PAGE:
Program Innovation

Who Will Guard the Guardians? Accountability in the New Age of Higher Ed Accreditation

While we’ve seen dashboards measuring everything from student completion rates to library circulation patterns, we’ve yet to come across a tool designed to monitor the organizations empowered to watch over the entire higher education system: institutional accreditors. That has changed. The Department of Education’s (ED) National Advisory Committee on Institutional Quality and Integrity (NACIQI) is piloting a set of dashboards designed to make sense of higher education accreditation. Released in June, NACIQI’s pilot is part of ED’s broader attempt to cast a spotlight on both accreditors and the schools within their accreditation portfolios. While it’s too early to gauge the long-term impact of these dashboards, it is now easier to watch the proverbial watchdogs, and evaluate how well accreditors monitor and improve underperforming schools.

The Regulatory Context

As we’ve noted before, ED has intensified its focus on underperforming schools, often in the for-profit sector. The dramatic closure of ITT Educational Services in early September comes on the heels of ED’s order preventing ITT from enrolling new students with Federal Title IV aid. At the beginning of August, ED rejected an attempt by a for-profit chain, the Center for Excellence in Higher Education, from converting to non-profit status and thereby reducing penalties, such as Gainful Employment regulations. NACIQI’s accreditor dashboard pilot is both timely and relevant. In the context of a heightened regulatory environment, this pilot may expose weaker accreditors by aggregating data of key performance indicators such as institutional graduation rates, median earnings, and loan default. The pilot coincides with a new vigilance over the accreditors in its purview. On September 22, ED formally revoked the status of Accrediting Council for Independent Colleges and Schools (ACICS) a national accrediting agency. ACICS was ITT’s accreditor. NACIQI’s dashboard reports that ITT had access to more than $700 million of Title IV aid, but reported only a 32% graduation rate and a loan default rate of 22%. In NACIQI’s view, ACICS failed to regulate its institutions effectively, thereby calling into question its legitimacy as an accrediting agency. De-recognition of an accreditor is extremely rare: no accreditor with the size and membership of ACICS has ever suffered this penalty. De-recognition of ACICS will have a domino effect on its member institutions. Those institutions seeking to maintain eligibility for Title IV aid for the 400,000 students among them will have to affiliate with a new accreditor, a time-consuming and expensive process.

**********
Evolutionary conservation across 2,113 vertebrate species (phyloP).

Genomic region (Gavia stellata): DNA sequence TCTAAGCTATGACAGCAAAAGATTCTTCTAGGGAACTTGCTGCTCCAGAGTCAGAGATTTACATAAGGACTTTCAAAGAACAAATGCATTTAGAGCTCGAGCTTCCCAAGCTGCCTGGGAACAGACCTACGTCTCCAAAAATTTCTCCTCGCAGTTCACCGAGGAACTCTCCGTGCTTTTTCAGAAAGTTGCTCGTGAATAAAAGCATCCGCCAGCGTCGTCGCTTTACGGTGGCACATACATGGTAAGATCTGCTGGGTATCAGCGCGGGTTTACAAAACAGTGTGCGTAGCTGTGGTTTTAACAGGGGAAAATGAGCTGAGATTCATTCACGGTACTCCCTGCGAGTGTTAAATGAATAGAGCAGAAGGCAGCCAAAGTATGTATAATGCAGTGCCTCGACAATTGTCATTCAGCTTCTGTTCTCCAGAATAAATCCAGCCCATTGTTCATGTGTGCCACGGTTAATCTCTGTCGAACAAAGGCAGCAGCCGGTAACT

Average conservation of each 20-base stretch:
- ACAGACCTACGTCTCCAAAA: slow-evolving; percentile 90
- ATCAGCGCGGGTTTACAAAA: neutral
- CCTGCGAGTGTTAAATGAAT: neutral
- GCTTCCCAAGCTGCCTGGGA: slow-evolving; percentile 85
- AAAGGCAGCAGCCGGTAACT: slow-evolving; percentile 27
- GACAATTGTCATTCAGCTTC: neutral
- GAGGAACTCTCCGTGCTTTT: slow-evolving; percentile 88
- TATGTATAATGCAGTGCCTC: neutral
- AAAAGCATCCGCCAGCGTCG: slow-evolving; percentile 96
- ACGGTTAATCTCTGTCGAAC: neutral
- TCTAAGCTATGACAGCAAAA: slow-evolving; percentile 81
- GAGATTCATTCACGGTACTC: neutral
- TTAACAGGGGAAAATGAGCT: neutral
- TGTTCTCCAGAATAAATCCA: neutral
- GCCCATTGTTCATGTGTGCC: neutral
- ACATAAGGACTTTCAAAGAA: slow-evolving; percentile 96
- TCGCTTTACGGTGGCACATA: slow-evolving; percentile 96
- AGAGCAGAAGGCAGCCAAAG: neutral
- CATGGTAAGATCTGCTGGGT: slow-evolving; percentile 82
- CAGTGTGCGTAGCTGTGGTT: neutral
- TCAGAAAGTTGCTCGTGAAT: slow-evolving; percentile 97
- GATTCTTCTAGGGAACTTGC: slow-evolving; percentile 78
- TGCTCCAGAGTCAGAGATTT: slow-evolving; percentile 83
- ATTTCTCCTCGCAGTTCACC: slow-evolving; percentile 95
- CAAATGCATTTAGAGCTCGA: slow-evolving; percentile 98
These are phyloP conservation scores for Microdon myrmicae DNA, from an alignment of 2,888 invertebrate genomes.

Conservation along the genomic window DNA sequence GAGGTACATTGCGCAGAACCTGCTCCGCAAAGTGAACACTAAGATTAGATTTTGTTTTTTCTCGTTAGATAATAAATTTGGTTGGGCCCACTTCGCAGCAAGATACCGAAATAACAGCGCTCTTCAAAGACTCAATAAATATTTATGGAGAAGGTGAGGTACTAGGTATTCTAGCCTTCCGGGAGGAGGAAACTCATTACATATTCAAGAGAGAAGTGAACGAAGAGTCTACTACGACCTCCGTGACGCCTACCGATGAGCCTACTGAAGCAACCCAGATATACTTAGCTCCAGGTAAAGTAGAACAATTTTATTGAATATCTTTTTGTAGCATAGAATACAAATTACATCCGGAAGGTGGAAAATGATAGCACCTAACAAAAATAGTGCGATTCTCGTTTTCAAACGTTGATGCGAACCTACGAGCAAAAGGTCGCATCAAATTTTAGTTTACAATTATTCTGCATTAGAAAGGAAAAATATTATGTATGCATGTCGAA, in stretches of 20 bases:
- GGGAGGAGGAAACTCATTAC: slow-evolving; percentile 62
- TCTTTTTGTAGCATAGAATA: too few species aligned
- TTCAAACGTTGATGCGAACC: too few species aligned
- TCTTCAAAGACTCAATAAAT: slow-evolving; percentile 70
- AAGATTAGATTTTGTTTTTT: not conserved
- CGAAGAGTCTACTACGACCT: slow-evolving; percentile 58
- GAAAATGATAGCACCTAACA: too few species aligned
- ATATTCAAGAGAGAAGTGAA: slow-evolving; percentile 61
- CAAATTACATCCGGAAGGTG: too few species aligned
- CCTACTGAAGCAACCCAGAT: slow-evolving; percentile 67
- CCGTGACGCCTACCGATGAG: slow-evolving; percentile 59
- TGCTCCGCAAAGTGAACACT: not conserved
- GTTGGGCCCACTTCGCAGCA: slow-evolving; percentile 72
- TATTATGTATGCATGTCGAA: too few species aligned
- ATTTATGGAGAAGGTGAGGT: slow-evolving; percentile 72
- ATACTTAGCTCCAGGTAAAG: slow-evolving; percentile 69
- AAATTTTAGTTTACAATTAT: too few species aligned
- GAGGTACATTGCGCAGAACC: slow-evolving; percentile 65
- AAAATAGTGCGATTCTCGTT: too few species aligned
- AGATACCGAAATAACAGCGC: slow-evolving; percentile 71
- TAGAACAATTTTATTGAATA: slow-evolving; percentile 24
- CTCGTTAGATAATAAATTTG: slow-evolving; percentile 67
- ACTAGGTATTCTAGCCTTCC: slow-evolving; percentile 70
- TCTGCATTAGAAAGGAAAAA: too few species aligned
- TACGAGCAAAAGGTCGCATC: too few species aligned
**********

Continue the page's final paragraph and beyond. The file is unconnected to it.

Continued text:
The Pilot in Depth

A legacy of inconsistent enforcement, governance, and terminology has plagued national and regional accreditors alike. Although recognized accreditors must adhere to common principles, each has evolved somewhat distinct formulas for assessing quality and implementing sanctions. As a result, it’s possible for two institutions that have been reviewed by different accreditors to receive different penalties for similar infractions. Before NACIQI’s pilot, it was necessary to wade through disparate repositories of financial aid data and school performance to assess the effectiveness of an accreditor. According to NACIQI, it designed the pilot to create a “more systematic approach to considering student achievement and other outcome and performance metrics.” The NACIQI pilot dashboards collate data from the Postsecondary Education Participants System (PEPS), the Federal Student Aid Database, and the College Scorecard. It presents the data in the following five sections: